In a recent study published in JAMA, researchers found examined the effects of simple measures on the health of healthy adults aged 70 or older.
Their initial analyses showed that vitamin D, omega-3 fatty acids and strength-training exercises do not strongly improve bone health, leg function, and memory.
Nevertheless, active older people could benefit from these supplements. When taking supplements, these people had lower infection rates and systolic blood pressure.
The research is from the University of Zurich. One author is Professor Heike Bischoff-Ferrari.
A previous study in the US found that vitamin D and omega-3 fatty acids did not lower the risk of developing new cancer or major cardiovascular diseases in men and women aged between 50 and 60.
In this study, the team tested the effects of these supplements on aging. The first findings of the three-year clinical trial found no effects on lower extremity function, memory, or bone fracture incidence.
However, the study’s findings suggest that, compared to the control group, some subgroups experienced increased benefits of vitamin D and omega-3 supplementation when it comes to lowering infection rates and systolic blood pressure.
For the study, the researchers recruited 2,157 relatively healthy men and women aged 70 or older who lived at home and had no significant pre-existing conditions.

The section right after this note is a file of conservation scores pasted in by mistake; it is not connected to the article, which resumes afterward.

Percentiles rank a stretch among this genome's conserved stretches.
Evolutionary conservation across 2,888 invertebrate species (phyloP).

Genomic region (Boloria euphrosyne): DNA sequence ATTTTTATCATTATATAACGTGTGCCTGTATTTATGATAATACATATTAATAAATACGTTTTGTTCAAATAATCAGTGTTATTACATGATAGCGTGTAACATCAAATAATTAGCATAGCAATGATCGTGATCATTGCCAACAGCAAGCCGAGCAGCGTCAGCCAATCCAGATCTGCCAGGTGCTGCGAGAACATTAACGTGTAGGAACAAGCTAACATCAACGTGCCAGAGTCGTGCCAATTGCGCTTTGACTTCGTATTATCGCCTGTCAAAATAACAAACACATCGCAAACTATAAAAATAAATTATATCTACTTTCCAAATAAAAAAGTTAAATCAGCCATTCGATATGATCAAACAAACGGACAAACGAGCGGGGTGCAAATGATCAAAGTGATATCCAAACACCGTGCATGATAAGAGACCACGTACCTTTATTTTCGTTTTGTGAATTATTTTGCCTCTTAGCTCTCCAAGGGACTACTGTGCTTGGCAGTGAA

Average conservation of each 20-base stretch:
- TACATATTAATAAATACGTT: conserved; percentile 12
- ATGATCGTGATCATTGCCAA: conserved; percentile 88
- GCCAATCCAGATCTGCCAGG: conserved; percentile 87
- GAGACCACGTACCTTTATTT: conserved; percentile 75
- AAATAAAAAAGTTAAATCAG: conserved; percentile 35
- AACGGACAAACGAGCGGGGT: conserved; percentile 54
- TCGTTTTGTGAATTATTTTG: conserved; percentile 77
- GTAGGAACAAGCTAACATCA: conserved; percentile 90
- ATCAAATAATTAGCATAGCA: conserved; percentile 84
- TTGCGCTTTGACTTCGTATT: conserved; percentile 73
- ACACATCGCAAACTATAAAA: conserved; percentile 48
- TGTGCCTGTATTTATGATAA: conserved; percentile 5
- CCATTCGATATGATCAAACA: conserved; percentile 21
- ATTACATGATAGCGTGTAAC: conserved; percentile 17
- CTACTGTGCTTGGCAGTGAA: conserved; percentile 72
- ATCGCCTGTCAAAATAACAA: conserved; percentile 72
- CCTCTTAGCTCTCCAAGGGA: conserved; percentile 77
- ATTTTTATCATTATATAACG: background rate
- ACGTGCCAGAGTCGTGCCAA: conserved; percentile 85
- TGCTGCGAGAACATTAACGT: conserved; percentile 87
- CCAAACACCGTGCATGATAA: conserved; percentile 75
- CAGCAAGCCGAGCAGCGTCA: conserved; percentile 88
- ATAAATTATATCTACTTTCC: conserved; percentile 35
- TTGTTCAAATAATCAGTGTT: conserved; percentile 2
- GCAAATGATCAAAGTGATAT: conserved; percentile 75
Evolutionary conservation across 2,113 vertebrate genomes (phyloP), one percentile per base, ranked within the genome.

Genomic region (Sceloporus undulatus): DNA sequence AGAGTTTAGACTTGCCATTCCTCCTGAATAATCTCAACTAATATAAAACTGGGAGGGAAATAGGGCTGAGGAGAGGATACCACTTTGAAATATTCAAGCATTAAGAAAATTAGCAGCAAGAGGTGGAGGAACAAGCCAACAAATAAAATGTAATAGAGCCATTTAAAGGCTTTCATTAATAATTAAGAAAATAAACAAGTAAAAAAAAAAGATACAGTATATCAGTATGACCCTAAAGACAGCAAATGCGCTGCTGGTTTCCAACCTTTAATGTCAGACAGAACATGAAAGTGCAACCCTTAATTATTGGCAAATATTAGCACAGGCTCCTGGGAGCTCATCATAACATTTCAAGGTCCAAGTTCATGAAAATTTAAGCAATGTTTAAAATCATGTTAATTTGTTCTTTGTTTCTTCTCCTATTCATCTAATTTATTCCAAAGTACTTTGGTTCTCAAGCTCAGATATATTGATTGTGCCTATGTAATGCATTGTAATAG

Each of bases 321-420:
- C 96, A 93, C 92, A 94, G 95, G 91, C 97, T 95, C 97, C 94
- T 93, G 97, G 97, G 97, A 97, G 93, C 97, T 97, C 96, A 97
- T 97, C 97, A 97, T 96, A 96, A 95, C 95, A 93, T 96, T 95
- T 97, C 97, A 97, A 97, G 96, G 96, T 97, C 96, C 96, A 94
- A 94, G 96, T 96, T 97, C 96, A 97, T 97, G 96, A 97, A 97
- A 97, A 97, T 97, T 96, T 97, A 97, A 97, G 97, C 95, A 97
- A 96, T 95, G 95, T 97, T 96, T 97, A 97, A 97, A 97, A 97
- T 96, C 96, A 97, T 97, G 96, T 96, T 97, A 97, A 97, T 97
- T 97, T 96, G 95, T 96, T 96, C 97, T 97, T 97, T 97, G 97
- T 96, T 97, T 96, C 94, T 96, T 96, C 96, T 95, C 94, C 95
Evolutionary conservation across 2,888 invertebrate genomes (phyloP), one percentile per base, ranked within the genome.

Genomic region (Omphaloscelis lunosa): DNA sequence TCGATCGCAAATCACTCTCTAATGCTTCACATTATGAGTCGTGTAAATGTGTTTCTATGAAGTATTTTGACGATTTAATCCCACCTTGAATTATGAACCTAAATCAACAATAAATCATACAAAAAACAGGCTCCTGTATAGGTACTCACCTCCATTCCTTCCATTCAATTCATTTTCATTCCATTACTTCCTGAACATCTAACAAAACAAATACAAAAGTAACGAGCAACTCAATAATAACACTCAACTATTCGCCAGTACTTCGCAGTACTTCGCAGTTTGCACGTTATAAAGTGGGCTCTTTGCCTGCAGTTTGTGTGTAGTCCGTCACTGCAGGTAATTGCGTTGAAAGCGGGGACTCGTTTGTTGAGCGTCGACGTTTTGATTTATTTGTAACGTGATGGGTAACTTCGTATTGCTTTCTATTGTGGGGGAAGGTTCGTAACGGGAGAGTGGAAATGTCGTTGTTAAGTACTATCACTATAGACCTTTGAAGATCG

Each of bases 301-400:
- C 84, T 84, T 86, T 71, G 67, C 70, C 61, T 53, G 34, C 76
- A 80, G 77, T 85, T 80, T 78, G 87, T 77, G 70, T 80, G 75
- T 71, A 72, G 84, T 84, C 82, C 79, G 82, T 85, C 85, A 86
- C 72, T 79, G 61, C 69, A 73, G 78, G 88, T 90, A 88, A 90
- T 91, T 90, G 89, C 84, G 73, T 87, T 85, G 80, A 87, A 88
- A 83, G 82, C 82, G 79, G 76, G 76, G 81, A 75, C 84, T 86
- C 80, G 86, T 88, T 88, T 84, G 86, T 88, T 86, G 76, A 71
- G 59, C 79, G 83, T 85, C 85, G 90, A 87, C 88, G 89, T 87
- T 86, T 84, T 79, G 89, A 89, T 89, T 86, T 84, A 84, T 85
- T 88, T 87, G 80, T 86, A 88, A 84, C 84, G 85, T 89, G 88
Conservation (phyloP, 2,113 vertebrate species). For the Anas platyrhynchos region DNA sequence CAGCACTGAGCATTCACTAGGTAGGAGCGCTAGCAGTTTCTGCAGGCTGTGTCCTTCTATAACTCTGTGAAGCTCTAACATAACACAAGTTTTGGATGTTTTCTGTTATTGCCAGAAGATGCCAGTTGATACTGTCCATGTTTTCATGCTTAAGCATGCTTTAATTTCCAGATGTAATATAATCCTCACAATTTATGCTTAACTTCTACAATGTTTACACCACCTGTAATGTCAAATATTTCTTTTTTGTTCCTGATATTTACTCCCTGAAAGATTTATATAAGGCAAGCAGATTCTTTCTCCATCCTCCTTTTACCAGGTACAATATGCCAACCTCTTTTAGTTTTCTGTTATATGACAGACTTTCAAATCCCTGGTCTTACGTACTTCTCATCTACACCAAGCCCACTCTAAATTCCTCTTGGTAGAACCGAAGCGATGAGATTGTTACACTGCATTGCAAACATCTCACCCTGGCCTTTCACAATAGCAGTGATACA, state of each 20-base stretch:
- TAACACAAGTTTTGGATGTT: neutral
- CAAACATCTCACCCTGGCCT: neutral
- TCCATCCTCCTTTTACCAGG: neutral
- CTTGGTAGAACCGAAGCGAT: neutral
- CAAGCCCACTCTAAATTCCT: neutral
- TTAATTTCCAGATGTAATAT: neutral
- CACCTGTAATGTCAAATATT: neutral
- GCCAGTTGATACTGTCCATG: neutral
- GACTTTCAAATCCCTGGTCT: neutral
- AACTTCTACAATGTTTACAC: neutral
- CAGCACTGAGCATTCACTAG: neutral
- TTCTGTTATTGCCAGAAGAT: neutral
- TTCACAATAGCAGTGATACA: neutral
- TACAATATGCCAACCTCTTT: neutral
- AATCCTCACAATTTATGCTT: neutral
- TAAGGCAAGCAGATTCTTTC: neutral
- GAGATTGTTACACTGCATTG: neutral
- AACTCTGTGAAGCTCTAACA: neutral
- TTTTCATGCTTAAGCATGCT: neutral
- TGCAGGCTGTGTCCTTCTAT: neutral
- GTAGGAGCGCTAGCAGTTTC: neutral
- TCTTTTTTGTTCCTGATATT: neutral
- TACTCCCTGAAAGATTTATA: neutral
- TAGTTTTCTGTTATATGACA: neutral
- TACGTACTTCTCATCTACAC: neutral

About half of the participants came from Switzerland, followed by Austria, Germany, France and Portugal.
They were randomized into eight groups and received none, one, two or all three of the following interventions: supplementation of omega-3 fatty acids (1 gram/day), supplementation of vitamin D (2,000 IU/day) and/or a simple home-exercise program.
The findings suggest that supplementation of vitamin D and omega-3s in adults aged 70 or older who lead an active lifestyle and have no pre-existing conditions may help lower risks of infection (e.g., COVID-19) and high blood pressure.
Omega-3s reduced the risk of infections by 11% in total, in particular for upper respiratory (10%) and urinary tract infections (62%), while vitamin D lowered systolic blood pressure in men by 2.5 mmHg and the risk of infections in younger participants (70 to 74-year-old) by 16%.
The team says these findings are very relevant for the health of the general population. They attribute the lack of effect on the relatively good health of the study’s participants, most of whom took regular exercise.
Moreover, about half of the participants were so-called healthy agers, with no pre-existing conditions or vitamin D insufficiency.
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